By Nayara Lima
In Latin America, there has been significant progress over the last years with access to education and work, as well as the increase of the active engagement of women in relevant and top positions and roles at work and in politics. Yet, figures and data concerning violence towards women in Latin America remain extremely high and worrisome. This violence against women sometimes leads to extreme expressions, such as rape and femicide.
Femicide is broadly defined by the World Health Organization as the intentional murder of women because they are women, and is usually and generally divided into 2 types, depending on the identity of the perpetrator and his relationship with the victim: intimate femicide, which is the murder of a woman committed by a current or a former partner (husband, boyfriend) or a family member; and non-intimate femicide, which is the case when a woman is murdered by someone who does not have an intimate relationship with the victim. No matter the motives that might be invoked by a man for murdering a woman (jealousy, honor, denial in accepting a break up, etc.), femicide cases have a particular feature in common: they are typically committed in situations where women have less power, or fewer resources to protect themselves from the murder. According to Women’s Aid, in the vast majority of the femicide cases analyzed, women have been murdered by their intimate partners, rather than by random violence where they were not targeted specifically just for being women.
Latin America has the highest femicide rates in the world. According to the ‘Gender Equality Observatory for Latin America and Caribbean’ (Note for Equality N. 27) issued by the referred UN’s Commission in November 2018, at least 2,795 women were victims of femicide in 23 countries of Latin America and Caribbean in 2017. El Salvador is at the top of the list as the country with the highest rate of femicide in Latin America and Caribbean, with more than 10 murders for every 100,000 women.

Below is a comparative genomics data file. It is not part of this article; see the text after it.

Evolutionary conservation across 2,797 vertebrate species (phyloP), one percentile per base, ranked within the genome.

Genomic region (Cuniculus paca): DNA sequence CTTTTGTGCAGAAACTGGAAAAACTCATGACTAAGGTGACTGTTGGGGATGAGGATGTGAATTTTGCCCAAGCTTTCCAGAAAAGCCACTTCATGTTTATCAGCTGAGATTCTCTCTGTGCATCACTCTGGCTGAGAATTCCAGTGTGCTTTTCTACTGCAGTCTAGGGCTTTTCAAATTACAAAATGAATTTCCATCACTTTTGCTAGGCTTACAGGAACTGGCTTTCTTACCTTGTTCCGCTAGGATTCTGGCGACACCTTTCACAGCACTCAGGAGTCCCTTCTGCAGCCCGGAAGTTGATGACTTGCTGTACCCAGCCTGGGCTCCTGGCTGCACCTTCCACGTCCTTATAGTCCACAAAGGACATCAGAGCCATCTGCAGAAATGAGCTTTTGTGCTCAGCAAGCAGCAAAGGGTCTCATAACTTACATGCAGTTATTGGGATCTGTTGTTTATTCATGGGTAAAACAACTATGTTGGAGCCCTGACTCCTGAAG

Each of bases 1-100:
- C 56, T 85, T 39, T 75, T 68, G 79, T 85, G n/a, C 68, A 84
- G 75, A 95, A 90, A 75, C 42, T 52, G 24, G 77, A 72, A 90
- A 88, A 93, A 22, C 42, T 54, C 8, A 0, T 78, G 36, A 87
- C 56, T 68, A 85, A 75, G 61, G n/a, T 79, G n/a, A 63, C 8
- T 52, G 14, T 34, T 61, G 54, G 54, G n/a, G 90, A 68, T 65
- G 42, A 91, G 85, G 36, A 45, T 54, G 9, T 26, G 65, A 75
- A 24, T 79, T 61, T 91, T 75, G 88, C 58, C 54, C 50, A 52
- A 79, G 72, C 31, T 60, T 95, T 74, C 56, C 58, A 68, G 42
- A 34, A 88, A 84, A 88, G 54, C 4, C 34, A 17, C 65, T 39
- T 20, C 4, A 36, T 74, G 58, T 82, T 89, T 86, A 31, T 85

A remarkable case called global public attention in 2015 in Argentina, when a 14-year-old girl called Chiara Páez was found dead and buried in the garden of her 16-year-old then boyfriend’s house. She was pregnant and had been beaten to death. This shocking crime motivated thousands of women in Argentina to take to the streets in protest against femicide, sparking a movement called “Ni Una Menos” (“not one less”). This, along with other previous or later cases and initiatives, forced many countries to modify their domestic laws in order to turn femicide into a specific crime.
In Latin America, in particular, these high rates of femicide are often times attributed to the rooted culture of machismo, which has generated what activists call a continuum of patriarchal behavior – a social system in which men hold primary power and predominate in roles of political leadership, moral authority, social privilege and control of property.
We urge nations as a whole and politicians in particular to take a serious look into the problem and to put in place public policies and measures to secure legal and adequate protection and access to justice for women and also to make men appropriately accountable for these crimes. If they are not enough for preventing femicide permanently, these actions could at least contribute to the reduction in the number of cases of violence towards women.
 For a more complete analysis of the World Health Organization on the topic in Latin America, see: http://apps.who.int/iris/bitstream/handle/10665/77421/WHO_RHR_12.38_eng.pdf;jsessionid=B9E581B5380CDE2E10A07249AAD8937C?sequence=1.
 For more details on the assessment made by the Women’s Aid, see: https://1q7dqy2unor827bqjls0c4rn-wpengine.netdna-ssl.com/wp-content/uploads/2017/12/The-Femicide-Census-Report-published-2017.pdf
 For a complete version of the document, see: https://oig.cepal.org/sites/default/files/nota_27_eng.pdf.
The writer is a Kota Volunteer from Brazil.